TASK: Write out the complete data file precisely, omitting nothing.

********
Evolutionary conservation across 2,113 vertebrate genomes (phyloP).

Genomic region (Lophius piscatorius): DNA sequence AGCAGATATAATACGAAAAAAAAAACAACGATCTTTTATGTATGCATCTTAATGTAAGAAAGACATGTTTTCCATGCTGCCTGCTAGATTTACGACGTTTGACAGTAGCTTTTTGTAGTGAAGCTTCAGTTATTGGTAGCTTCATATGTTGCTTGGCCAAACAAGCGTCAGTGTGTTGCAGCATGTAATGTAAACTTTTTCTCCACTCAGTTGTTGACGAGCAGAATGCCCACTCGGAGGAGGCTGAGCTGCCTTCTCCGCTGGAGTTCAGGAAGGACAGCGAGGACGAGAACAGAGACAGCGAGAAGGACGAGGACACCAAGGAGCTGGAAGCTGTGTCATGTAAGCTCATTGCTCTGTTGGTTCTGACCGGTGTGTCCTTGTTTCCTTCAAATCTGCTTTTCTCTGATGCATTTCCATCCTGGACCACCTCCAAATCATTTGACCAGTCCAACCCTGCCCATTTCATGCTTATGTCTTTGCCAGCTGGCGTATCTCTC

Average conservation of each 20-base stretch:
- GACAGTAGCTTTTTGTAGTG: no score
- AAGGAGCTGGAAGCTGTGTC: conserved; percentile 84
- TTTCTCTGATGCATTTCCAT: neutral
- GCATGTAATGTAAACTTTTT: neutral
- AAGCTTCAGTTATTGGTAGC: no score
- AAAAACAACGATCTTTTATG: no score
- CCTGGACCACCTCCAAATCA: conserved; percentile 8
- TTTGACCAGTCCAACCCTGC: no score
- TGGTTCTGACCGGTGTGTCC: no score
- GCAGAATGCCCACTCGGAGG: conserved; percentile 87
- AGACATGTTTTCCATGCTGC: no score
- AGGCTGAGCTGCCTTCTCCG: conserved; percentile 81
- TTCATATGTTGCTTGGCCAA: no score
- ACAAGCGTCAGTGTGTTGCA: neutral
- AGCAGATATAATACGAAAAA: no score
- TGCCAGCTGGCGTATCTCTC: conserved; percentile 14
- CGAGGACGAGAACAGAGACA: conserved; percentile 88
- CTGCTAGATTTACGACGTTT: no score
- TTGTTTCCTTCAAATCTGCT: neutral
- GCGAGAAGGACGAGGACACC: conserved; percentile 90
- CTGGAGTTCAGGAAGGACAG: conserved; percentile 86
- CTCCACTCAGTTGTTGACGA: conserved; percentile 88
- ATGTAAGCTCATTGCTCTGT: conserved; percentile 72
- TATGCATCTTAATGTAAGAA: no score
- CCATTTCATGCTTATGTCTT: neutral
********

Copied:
Evolutionary conservation across 2,113 vertebrate genomes (phyloP).

Genomic region (Lophius piscatorius): DNA sequence AGCAGATATAATACGAAAAAAAAAACAACGATCTTTTATGTATGCATCTTAATGTAAGAAAGACATGTTTTCCATGCTGCCTGCTAGATTTACGACGTTTGACAGTAGCTTTTTGTAGTGAAGCTTCAGTTATTGGTAGCTTCATATGTTGCTTGGCCAAACAAGCGTCAGTGTGTTGCAGCATGTAATGTAAACTTTTTCTCCACTCAGTTGTTGACGAGCAGAATGCCCACTCGGAGGAGGCTGAGCTGCCTTCTCCGCTGGAGTTCAGGAAGGACAGCGAGGACGAGAACAGAGACAGCGAGAAGGACGAGGACACCAAGGAGCTGGAAGCTGTGTCATGTAAGCTCATTGCTCTGTTGGTTCTGACCGGTGTGTCCTTGTTTCCTTCAAATCTGCTTTTCTCTGATGCATTTCCATCCTGGACCACCTCCAAATCATTTGACCAGTCCAACCCTGCCCATTTCATGCTTATGTCTTTGCCAGCTGGCGTATCTCTC

Average conservation of each 20-base stretch:
- GACAGTAGCTTTTTGTAGTG: no score
- AAGGAGCTGGAAGCTGTGTC: conserved; percentile 84
- TTTCTCTGATGCATTTCCAT: neutral
- GCATGTAATGTAAACTTTTT: neutral
- AAGCTTCAGTTATTGGTAGC: no score
- AAAAACAACGATCTTTTATG: no score
- CCTGGACCACCTCCAAATCA: conserved; percentile 8
- TTTGACCAGTCCAACCCTGC: no score
- TGGTTCTGACCGGTGTGTCC: no score
- GCAGAATGCCCACTCGGAGG: conserved; percentile 87
- AGACATGTTTTCCATGCTGC: no score
- AGGCTGAGCTGCCTTCTCCG: conserved; percentile 81
- TTCATATGTTGCTTGGCCAA: no score
- ACAAGCGTCAGTGTGTTGCA: neutral
- AGCAGATATAATACGAAAAA: no score
- TGCCAGCTGGCGTATCTCTC: conserved; percentile 14
- CGAGGACGAGAACAGAGACA: conserved; percentile 88
- CTGCTAGATTTACGACGTTT: no score
- TTGTTTCCTTCAAATCTGCT: neutral
- GCGAGAAGGACGAGGACACC: conserved; percentile 90
- CTGGAGTTCAGGAAGGACAG: conserved; percentile 86
- CTCCACTCAGTTGTTGACGA: conserved; percentile 88
- ATGTAAGCTCATTGCTCTGT: conserved; percentile 72
- TATGCATCTTAATGTAAGAA: no score
- CCATTTCATGCTTATGTCTT: neutral